The recent fall of the Silicon Valley Bank on March 10 this year resulted in waves of turbulence across the international financial system. However, for threat operators, this major collapse has opened a new window of opportunity.
As reported by numerous cybersecurity researchers, many hackers and scammers have already begun registering suspicious domains and preparing phishing web pages to unleash a torrent of business email compromise (BEC) attacks.
BEC attacks are cybercriminal campaigns that typically aim to steal money or account data and infect their targets with malicious software.
The collapse of Silicon Valley Bank
A commercial bank based in the United States, Silicon Valley Bank was also the 16th largest bank in the country, and in terms of deposits, the largest bank in California’s Silicon Valley.
On March 10, the US bank failed utterly after it experienced a run on its deposits. This collapse was the largest failure of any bank since the financial crisis of 2007-2008, as well as the second largest in the history of the United States.
The recent incident has affected many enterprises and individuals in the life science, technology, healthcare, venture capital, premium wine and private equity sectors who were Silicon Valley Bank customers.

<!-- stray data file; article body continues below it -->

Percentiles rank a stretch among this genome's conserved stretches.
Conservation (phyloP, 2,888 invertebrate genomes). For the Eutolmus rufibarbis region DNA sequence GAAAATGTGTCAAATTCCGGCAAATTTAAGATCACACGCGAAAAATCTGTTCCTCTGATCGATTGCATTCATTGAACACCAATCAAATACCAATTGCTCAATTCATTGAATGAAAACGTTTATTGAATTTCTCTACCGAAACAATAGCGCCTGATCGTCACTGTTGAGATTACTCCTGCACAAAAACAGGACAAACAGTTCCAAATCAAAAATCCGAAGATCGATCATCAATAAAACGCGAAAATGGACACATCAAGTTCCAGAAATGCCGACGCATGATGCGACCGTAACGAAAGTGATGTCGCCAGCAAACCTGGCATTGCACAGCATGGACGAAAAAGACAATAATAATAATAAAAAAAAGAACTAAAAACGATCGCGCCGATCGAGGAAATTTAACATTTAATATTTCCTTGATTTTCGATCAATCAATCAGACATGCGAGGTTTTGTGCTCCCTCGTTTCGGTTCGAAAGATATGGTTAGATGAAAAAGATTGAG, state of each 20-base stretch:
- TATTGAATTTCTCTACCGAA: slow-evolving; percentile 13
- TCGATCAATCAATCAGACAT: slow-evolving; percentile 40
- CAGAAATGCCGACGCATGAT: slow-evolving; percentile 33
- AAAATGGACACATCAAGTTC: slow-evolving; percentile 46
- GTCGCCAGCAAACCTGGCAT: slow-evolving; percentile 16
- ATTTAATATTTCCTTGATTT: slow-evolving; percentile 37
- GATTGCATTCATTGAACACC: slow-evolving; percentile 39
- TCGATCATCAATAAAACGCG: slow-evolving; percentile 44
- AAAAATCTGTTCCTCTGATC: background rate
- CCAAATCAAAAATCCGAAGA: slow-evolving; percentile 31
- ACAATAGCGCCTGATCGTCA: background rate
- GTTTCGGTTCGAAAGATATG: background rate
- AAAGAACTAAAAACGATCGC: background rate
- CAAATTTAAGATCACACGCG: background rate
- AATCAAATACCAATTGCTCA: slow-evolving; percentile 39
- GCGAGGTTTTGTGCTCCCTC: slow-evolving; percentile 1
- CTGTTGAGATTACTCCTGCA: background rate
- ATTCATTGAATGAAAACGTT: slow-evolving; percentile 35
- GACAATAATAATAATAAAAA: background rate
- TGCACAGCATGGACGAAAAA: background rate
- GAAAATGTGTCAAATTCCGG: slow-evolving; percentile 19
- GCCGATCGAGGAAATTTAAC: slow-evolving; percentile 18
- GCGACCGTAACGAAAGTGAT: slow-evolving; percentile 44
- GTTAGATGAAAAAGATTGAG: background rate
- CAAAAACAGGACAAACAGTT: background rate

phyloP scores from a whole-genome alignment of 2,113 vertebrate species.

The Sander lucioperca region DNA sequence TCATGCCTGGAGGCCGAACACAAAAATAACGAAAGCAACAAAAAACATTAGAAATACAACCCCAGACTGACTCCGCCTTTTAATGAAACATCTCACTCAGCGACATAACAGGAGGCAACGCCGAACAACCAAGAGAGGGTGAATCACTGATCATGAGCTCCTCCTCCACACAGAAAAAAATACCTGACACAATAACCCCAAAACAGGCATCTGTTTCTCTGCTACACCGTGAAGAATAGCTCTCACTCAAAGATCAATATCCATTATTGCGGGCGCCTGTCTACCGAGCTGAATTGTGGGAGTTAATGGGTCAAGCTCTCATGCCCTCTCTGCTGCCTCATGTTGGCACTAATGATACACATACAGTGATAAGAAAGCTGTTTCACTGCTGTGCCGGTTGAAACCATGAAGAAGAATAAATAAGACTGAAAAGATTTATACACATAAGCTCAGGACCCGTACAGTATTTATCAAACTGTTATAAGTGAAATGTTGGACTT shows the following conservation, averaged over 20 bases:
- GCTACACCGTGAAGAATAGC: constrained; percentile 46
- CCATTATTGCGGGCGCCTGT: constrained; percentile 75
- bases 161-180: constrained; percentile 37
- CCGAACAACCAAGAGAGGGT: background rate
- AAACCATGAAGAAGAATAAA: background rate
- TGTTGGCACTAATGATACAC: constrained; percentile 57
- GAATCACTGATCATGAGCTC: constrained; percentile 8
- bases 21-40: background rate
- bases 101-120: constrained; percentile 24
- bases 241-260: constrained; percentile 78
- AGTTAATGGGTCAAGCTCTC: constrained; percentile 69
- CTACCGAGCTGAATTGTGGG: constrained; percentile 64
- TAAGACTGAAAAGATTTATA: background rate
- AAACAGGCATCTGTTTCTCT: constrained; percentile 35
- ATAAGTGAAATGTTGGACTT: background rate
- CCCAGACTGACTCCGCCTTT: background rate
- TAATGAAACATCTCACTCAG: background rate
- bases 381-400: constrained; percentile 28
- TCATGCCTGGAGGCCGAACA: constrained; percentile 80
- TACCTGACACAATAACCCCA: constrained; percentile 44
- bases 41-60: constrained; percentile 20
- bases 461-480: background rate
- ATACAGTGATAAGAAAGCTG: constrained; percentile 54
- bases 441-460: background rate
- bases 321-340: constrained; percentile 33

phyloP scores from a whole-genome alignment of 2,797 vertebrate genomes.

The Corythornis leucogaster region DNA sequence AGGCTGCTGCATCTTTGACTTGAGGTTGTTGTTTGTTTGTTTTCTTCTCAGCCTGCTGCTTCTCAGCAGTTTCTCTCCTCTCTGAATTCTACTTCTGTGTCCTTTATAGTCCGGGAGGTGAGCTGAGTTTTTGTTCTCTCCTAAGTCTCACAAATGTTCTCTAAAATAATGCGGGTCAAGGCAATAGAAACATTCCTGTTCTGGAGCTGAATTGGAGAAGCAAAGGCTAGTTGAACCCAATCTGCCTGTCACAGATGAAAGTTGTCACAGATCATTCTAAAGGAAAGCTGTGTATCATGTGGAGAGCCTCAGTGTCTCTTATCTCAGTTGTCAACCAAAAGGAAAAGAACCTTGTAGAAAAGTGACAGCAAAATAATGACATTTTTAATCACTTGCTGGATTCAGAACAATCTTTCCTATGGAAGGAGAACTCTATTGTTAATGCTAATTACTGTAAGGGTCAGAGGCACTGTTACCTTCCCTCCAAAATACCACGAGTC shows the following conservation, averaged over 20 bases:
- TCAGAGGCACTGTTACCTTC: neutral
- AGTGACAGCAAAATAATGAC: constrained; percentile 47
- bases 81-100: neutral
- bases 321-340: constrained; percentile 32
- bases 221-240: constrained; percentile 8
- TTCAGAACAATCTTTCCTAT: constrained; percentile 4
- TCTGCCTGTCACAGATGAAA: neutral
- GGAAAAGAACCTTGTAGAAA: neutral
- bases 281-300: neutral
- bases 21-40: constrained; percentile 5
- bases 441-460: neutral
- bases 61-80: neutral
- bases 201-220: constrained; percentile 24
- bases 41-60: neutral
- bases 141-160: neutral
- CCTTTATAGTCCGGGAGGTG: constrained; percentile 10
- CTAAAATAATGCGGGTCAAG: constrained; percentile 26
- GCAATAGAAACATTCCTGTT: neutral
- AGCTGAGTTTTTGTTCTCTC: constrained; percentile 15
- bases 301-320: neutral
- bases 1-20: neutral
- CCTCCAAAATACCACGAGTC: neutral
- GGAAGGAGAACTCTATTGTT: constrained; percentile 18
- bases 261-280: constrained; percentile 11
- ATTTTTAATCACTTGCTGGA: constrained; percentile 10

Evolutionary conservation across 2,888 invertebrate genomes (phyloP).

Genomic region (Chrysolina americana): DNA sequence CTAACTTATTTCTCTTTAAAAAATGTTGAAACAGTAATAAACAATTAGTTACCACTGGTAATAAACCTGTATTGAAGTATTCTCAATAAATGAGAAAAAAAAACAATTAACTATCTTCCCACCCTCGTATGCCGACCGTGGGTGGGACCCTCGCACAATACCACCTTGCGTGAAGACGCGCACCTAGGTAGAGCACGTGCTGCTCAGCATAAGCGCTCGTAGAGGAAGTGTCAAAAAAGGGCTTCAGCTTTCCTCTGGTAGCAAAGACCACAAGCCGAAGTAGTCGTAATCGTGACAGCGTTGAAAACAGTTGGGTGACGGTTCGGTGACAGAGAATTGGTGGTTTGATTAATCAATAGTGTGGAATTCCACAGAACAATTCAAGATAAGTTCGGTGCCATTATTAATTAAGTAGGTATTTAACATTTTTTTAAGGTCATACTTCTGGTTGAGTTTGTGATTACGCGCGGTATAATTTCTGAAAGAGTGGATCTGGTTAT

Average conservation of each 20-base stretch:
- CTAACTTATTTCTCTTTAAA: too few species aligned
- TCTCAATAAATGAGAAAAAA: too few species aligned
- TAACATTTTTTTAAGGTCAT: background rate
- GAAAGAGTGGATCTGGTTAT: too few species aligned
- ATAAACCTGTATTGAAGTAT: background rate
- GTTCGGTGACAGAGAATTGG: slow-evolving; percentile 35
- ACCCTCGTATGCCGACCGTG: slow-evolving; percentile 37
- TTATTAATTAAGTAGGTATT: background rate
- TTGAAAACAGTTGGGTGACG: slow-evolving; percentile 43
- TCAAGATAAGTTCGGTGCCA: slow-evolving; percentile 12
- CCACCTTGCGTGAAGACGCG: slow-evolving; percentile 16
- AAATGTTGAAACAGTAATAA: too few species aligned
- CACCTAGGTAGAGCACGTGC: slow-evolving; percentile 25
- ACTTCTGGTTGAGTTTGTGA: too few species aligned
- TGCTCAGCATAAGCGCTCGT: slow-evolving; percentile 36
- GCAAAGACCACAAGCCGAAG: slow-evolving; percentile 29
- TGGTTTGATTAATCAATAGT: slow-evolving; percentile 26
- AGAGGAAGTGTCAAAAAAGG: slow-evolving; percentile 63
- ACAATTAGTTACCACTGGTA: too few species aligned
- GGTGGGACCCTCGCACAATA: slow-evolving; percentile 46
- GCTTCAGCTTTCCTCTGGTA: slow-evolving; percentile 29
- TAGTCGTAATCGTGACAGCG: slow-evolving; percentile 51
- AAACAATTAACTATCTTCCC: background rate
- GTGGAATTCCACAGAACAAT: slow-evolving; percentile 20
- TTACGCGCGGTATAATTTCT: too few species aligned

The current situation is worsened further by the prevailing issues of uncertainty and urgency, not to mention the significant sums of money deposited at the financial institution.
Threat operators take advantage of the opportunity
Security researchers recently noted that threat operators are already jumping at the chance to use the bank’s downfall as a framework for their attacks. They noted activity involving hackers registering domains directly related to Silicon Valley Bank that are most likely designed for use in attacks.
Researchers warned that the fraudsters might try to contact former clients of the California bank to offer support packages, loans, legal services, loans, and other fake banking services relating to recent collapse.
One attack already identified in the wild is run by BEC operators, who are masquerading as Silicon Valley Bank customers and telling legitimate customers they must make payments to a brand-new bank account following the collapse.
These accounts, however, belong to the malicious operators, who steal payments that were meant to be sent to the genuine company.
Many of the websites were registered on the exact day when the bank collapsed and are already running cryptocurrency scams. These pages tell customers of the bank that it is now distributing USDC crypto as part of a dedicated “payback” programme.
However, when targets click on the web page’s claim button, a QR code appears which attempts to compromise Exodus, Trust Wallet and Metamask cryptocurrency wallets when they are scanned.
All former customers of the US bank are advised to remain calm and to only follow official communication channels with guidance from the FDIC and the United States government.
Any emails which originate from unusual domains should be ignored and requests for changes of banking or payment details should be double checked via phone rather than email.